Chin-Up Check-In

Turns out, pull-ups are impossible challenging. Chin-ups are hard, but slightly easier than pull-ups. The difference? Hand grip.

Pull-up hand grip:

photo credit: Marion Doss

Chin-up hand grip:

I always practice chin-ups on cross walk signs
photo credit: david_shankbone

During a pull-up, you use mostly the lats, middle back, or latissimus dorsi for you fitness nerds educated exercisers. Changing your grip to the chin-up position involves the bicep muscles as well. Anyone who has tried both pull-ups and chin-ups agrees that they both suck chin-ups are slightly easier. So naturally, I’ve been practicing mostly chin-ups.

My Training

Two months ago, I vowed to work up to an unassisted pull-up. I would practice four exercises: lat pull-down machine, assisted pull-up machine, negatives on a pull-up bar, and partial pull-ups. Being the half-ass dedicated exerciser I am, I occasionally regularly completed one all of these drills. And tracked my progress on a detailed and elaborate spreadsheet. Right after I flapped my buff arms and flew to the moon. Riiiight.

My chin-up workout went something like this:

  1. Do nothing chin-up related for approximately a month.
  2. Occasionally use the assisted chin-up machine at the gym. Do however many reps at whatever weight felt good at the time. Record nothing, because my mind is a steel trap, and I can always write it down later.
  3. After a month of this, realize I don’t remember any of my workouts or how often I have been training.
  4. Record one workout on my smarter than me phone.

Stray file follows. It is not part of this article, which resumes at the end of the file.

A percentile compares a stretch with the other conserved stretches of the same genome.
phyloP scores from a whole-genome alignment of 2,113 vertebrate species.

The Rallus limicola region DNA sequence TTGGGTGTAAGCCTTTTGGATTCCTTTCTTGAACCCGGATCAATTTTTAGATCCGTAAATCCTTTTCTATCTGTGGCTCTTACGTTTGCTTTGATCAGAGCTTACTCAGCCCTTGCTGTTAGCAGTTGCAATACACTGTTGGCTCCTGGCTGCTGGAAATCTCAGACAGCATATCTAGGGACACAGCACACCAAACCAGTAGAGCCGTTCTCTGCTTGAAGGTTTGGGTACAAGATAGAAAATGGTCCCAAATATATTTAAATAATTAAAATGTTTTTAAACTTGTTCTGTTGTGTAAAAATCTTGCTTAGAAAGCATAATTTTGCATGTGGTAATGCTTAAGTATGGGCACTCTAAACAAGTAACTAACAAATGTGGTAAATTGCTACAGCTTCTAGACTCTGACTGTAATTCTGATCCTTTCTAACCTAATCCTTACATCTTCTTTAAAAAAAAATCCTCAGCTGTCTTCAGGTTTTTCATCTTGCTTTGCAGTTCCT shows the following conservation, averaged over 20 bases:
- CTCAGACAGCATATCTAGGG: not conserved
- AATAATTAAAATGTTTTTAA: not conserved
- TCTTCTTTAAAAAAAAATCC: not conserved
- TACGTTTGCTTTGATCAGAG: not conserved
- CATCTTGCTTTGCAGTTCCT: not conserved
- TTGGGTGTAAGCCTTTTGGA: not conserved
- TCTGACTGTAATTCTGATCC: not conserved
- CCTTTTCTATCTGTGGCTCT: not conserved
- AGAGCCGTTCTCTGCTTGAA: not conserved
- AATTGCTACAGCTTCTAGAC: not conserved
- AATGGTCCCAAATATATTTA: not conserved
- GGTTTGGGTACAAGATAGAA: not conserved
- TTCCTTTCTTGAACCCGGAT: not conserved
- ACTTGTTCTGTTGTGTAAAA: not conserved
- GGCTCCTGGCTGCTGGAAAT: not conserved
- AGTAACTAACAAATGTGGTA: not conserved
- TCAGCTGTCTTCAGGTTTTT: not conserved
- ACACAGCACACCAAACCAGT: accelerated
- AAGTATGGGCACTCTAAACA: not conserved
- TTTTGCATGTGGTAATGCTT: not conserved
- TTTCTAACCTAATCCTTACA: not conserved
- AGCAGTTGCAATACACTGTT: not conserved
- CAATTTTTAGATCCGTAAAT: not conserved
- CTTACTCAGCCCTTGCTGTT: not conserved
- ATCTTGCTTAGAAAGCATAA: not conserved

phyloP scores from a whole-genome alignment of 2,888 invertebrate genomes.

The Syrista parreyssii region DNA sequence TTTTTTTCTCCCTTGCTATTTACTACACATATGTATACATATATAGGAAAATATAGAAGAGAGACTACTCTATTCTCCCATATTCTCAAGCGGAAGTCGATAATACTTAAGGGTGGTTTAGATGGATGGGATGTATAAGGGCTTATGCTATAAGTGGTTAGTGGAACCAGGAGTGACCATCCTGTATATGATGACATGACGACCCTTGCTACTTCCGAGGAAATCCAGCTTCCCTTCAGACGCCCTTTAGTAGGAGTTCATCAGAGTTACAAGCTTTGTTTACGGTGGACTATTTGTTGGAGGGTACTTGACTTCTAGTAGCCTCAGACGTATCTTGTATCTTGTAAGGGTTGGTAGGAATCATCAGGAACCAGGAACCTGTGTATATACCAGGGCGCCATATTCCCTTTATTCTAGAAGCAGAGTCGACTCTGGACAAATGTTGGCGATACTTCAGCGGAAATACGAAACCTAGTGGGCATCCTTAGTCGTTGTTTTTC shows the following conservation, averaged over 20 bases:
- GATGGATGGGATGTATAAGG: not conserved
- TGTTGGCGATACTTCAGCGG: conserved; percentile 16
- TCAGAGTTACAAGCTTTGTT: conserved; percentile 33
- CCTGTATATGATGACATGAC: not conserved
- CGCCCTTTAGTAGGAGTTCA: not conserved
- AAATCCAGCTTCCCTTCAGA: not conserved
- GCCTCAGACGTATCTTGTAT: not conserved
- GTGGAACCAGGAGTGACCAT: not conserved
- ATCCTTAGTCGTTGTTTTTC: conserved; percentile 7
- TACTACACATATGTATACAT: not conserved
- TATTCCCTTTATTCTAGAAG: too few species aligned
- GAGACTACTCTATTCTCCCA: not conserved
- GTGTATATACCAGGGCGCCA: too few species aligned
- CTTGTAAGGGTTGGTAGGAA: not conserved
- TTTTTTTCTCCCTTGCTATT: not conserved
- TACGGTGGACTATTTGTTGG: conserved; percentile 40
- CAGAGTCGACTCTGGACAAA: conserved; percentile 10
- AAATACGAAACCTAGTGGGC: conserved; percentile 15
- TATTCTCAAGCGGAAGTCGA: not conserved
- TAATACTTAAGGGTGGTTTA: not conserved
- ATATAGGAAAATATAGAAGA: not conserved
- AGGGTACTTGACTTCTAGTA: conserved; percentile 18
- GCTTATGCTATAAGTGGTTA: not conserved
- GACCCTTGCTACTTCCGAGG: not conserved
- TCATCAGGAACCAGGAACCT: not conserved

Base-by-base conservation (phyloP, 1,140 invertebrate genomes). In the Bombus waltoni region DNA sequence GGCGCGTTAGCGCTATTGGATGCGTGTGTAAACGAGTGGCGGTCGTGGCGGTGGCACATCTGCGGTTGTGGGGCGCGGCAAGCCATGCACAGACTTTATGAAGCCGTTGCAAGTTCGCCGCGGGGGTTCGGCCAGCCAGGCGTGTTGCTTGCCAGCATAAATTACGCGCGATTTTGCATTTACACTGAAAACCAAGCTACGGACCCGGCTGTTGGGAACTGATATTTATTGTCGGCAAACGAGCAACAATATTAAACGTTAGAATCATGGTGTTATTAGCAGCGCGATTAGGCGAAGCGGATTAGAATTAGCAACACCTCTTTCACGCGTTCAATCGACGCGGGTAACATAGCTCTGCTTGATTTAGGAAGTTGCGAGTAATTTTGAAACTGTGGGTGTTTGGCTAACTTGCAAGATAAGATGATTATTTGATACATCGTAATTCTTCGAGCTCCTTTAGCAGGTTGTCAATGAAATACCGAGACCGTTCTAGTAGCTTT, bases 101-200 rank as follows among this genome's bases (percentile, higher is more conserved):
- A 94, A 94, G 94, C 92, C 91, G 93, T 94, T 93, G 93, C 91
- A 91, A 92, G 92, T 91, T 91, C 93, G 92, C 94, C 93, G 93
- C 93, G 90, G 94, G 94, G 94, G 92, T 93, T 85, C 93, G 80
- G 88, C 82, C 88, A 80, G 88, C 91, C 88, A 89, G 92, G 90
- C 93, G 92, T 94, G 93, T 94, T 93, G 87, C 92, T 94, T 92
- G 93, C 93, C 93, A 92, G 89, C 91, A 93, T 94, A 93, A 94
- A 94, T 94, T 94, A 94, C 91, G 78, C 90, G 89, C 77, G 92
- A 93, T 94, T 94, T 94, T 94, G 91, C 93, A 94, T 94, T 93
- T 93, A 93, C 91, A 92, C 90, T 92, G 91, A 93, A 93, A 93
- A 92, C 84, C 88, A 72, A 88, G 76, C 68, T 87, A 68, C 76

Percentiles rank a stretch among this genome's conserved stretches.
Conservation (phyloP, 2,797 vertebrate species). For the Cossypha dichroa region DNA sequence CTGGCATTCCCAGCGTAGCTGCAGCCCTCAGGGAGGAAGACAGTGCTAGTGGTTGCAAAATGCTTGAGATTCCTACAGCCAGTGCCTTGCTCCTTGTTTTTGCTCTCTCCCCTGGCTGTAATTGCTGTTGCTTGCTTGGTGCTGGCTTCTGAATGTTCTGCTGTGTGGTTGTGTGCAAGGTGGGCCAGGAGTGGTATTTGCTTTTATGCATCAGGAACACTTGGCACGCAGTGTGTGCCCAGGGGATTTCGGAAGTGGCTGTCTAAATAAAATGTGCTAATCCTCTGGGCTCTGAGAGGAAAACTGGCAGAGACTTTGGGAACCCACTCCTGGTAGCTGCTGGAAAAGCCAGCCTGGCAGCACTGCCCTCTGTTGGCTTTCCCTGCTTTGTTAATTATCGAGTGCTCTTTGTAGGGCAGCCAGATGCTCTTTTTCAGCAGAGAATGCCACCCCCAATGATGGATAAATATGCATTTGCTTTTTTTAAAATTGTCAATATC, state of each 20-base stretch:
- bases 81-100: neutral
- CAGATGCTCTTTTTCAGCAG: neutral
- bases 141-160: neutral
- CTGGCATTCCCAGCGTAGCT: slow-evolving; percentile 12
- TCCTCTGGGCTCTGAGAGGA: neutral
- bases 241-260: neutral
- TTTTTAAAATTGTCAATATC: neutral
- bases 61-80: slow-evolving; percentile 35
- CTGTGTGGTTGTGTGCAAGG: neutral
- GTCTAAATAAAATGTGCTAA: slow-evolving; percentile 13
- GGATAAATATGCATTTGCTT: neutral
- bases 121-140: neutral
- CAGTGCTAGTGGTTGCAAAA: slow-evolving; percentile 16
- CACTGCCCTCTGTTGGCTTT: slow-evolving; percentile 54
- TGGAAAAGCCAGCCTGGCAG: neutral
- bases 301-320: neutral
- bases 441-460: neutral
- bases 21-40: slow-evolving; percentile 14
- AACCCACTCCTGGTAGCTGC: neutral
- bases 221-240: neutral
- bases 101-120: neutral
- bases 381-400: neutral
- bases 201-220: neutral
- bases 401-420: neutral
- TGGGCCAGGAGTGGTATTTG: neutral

5. Record the next workout on a sticky-note I begged off a trainer.
  6. Lose the sticky-note.
  7. Randomly try an unassisted chin-up, and become ecstatic when I discover I can lift myself up from flat feet:

8. Become slightly less excited when I discover this is what happens when I attempt a complete unassisted chin-up:

But hey, 2 months ago I couldn’t lift my body up AT ALL, so let’s celebrate the pathetic small victories too.

Actually, when I did manage to practice chin-ups once or twice a week, my routine went something like this:

  • 10 chin-ups on assisted chin-up machine
  • 12 reps on a chest weight machine
  • 10 wide-grip pull-ups on assisted machine
  • 12 reps on shoulder weight machine
  • 10 chin-ups on assisted chin-up machine
  • 12 reps on a different chest weight machine
  • 12 reps on an upper back weight machine

At the end of each exercise set, I cried piteously wanted my muscles at or near failure. If I wasn’t struggling to complete the last 2 reps, the weight was too light. On the assisted chin-up machine, I started with a counter weight of 55 and have brought that down to 40. Not much change, but not bad for a complete lack of routine or tracking.

Perhaps I will begin recording what machines and weights I use in each workout. Sessions would become more efficient, and I would progress faster. But you know, that’s never been my style.

 

Usually, DOMS attacks me the day after practicing chin-ups. DOMS is Delayed Onset Muscle Soreness or why you NEVER want to work out again. Check out my guest post on TheIndieChicks.com to find out what it is, how to prevent it, and how to treat it (kinda).

Goodness, this post got long! Have you ever set a performance-related fitness goal? How long did it take to reach your goal and/or did you give up before you completed it?

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6 Comments on “Chin-Up Check-In

  1. Kiya–you really need to get this blog out there in the ethers beyond friends and acquantances! Each post is an absolute delight (and of course, I revel in the way you combine your sarcasm and gift of language 😉

  2. Once upon a time I had fitness goals, then I had three children and my goal was just to make it through the day……………

  3. Pingback: Vacation Masochism « Runs with Blisters

  4. Pingback: StairMaster Dancer | Runs with Blisters

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